Ken Silliman, an attorney who has run point for past mayors on building and financing Cleveland’s sports facilities, is now offering a behind-the-scenes look at the city’s arena, ballpark and stadium. But this isn’t a literal tour of the playing fields and locker rooms. Instead, this tour is a more cerebral affair.
Having spent 33 years in government, he’s revealing details of his involvement in lease negotiations with the Cleveland Guardians, Cleveland Cavaliers and Cleveland Browns. You can find it in his new self-published 550-page book, “Cleveland Sports Facilities: A 35-Year History,” now available at Barnes & Noble and on Amazon. (We’ll offer a formal review in a later newsletter.)
In an email, Silliman hypes it this way: “My book is a practice-oriented, in-the-trenches account of how pro sports teams go about getting what they want from the public sector … It’s told from an ‘inside City Hall’ perspective and it tracks eight distinct negotiations with three separate sports teams (and the National Football League) occurring over 35 years of time.”
It sounds like a timely read given that the current mayor and the Browns are beginning to negotiate over the future of Browns Stadium.
Also, the Gateway Economic Development Corp., the nonprofit board that manages the ballpark and arena on behalf of taxpayers, is expected next month to consider a Cavs request for more arena repairs and upgrades that the team is guaranteed in its lease. These changes include replacing outdated elevators and the broadcast control room — changes that were not part of the arena’s $185 million renovation four years ago.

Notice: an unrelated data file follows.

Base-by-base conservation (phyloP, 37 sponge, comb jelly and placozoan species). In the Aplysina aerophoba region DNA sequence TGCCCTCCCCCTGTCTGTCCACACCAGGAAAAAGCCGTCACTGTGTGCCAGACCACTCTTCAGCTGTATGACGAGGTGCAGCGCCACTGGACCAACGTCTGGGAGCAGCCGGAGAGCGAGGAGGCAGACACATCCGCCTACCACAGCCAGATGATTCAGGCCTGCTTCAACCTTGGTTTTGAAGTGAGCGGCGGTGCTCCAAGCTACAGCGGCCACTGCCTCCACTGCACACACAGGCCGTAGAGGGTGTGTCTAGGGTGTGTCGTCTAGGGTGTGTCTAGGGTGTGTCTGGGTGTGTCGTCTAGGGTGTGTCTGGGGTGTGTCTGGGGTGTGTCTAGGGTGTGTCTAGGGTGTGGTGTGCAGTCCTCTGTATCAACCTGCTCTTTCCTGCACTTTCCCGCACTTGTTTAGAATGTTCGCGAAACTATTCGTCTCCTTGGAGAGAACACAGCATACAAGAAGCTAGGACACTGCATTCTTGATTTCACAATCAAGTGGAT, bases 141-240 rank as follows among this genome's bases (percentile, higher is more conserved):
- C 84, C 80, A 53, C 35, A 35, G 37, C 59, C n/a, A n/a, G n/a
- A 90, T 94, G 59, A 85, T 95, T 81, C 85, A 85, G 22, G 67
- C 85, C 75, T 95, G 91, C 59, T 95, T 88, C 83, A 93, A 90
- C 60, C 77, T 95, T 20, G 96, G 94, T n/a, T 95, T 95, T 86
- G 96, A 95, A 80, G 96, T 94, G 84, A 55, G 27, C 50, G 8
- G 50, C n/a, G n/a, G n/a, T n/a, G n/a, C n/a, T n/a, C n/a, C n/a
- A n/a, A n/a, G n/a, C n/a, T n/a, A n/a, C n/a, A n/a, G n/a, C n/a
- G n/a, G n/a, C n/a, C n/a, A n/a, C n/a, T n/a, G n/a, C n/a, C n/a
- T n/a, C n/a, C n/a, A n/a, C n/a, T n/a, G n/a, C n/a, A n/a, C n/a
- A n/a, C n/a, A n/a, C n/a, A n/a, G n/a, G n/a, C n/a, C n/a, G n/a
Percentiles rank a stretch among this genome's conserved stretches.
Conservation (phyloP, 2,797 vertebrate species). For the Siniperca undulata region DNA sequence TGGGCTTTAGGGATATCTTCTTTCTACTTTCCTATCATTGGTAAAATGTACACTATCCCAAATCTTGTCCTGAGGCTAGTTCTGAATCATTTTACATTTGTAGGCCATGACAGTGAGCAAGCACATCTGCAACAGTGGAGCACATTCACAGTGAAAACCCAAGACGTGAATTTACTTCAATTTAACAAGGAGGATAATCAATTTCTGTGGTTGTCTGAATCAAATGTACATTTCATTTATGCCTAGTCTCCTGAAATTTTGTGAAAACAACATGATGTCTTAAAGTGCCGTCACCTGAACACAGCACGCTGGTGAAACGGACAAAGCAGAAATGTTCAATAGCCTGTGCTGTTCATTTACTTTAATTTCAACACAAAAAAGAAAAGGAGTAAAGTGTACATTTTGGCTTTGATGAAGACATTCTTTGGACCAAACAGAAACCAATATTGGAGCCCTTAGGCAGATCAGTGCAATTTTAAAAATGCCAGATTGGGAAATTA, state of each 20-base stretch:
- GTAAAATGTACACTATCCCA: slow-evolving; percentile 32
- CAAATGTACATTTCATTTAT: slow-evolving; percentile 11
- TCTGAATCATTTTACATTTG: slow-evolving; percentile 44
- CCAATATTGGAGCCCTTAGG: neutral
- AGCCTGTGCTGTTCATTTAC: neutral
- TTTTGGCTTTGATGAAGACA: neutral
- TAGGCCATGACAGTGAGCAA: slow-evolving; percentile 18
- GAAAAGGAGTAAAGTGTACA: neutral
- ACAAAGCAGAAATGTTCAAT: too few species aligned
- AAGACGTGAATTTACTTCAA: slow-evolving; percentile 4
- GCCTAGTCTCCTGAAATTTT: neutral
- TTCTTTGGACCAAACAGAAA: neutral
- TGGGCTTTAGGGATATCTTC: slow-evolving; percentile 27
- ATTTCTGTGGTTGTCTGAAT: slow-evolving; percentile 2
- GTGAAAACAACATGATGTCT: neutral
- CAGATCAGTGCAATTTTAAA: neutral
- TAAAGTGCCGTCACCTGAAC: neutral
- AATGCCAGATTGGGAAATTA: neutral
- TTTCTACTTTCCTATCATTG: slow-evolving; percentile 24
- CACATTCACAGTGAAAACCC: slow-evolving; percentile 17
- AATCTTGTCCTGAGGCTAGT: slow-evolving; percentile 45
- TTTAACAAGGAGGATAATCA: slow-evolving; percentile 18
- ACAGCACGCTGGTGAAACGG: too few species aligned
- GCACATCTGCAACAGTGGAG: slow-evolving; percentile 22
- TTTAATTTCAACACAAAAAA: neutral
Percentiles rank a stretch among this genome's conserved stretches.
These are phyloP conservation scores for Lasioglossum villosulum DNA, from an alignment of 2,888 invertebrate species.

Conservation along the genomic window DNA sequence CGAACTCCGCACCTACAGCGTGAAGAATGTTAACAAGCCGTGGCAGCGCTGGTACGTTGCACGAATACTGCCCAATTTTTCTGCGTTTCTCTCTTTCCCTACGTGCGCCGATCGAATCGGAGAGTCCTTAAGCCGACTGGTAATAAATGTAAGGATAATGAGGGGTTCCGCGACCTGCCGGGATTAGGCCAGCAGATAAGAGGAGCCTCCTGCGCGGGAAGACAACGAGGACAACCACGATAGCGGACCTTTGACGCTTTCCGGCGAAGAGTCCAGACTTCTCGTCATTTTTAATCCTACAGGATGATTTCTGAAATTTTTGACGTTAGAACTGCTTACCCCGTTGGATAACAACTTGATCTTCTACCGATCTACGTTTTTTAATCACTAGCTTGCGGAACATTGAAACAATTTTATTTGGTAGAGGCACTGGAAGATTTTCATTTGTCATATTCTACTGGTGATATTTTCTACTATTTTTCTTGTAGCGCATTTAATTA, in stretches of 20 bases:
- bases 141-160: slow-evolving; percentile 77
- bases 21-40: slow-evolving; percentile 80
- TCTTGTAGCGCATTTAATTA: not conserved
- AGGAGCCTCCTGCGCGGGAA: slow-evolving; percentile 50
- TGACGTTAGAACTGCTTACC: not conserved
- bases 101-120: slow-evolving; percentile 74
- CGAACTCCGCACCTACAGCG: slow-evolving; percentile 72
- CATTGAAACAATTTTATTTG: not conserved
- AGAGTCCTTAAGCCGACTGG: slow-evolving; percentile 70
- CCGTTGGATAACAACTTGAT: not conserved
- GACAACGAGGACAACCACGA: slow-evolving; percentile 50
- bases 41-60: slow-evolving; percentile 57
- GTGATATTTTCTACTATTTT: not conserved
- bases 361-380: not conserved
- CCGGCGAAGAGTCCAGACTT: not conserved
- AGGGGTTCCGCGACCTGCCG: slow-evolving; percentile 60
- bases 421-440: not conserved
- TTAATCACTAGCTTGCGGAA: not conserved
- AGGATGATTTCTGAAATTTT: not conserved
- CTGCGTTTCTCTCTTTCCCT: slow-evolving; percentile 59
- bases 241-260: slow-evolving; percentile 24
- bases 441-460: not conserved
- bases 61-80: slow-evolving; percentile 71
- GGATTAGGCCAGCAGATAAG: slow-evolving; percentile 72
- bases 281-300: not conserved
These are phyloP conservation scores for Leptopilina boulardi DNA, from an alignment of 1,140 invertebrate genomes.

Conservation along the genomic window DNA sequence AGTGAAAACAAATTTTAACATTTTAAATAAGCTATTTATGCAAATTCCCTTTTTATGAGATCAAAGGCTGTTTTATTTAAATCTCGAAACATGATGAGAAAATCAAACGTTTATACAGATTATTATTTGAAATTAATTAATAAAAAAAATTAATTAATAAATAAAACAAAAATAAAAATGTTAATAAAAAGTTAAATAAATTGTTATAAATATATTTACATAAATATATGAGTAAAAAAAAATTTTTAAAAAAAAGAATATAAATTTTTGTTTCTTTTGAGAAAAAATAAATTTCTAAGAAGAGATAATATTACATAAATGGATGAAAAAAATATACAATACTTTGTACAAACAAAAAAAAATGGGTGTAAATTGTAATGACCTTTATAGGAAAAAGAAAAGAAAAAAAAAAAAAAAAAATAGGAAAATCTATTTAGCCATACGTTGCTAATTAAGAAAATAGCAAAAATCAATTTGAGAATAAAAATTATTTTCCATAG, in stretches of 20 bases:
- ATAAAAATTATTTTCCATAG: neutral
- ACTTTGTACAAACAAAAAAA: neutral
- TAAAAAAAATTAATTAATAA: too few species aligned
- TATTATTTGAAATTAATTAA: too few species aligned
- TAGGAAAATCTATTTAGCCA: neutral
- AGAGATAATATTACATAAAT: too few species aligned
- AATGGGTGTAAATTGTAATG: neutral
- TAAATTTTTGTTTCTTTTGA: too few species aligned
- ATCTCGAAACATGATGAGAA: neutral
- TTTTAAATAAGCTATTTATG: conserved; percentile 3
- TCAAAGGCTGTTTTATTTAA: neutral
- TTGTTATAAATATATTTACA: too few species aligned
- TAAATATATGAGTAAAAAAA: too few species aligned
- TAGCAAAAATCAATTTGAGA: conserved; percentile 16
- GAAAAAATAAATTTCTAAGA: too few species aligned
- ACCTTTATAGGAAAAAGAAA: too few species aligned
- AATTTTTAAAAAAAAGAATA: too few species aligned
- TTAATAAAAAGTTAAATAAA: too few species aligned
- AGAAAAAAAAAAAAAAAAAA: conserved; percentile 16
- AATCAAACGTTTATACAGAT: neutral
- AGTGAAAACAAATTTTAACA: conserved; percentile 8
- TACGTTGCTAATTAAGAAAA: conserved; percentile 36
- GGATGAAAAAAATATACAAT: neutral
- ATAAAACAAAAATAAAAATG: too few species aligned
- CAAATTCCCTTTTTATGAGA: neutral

Silliman, who still chairs the Gateway board, has said the available money from a tax on alcohol and cigarettes is running low and won’t cover the estimated $28 million of requested changes.
Judge under fire
The Marshall Project-Cleveland continues to shine a light on the relationship between Cuyahoga County Domestic Relations Court Judge Leslie Ann Celebrezze and a family friend and businessman, Mark Dottore, who has received nearly $500,000 in fees for work he does through her courtroom. Dottore works as what is known as a receiver. Celebrezze frequently appoints him to act as a neutral party who takes temporary control of marital property, cash and businesses during contentious divorces. The divorcing couples ultimately cover his management fees, which can run into the thousands per case.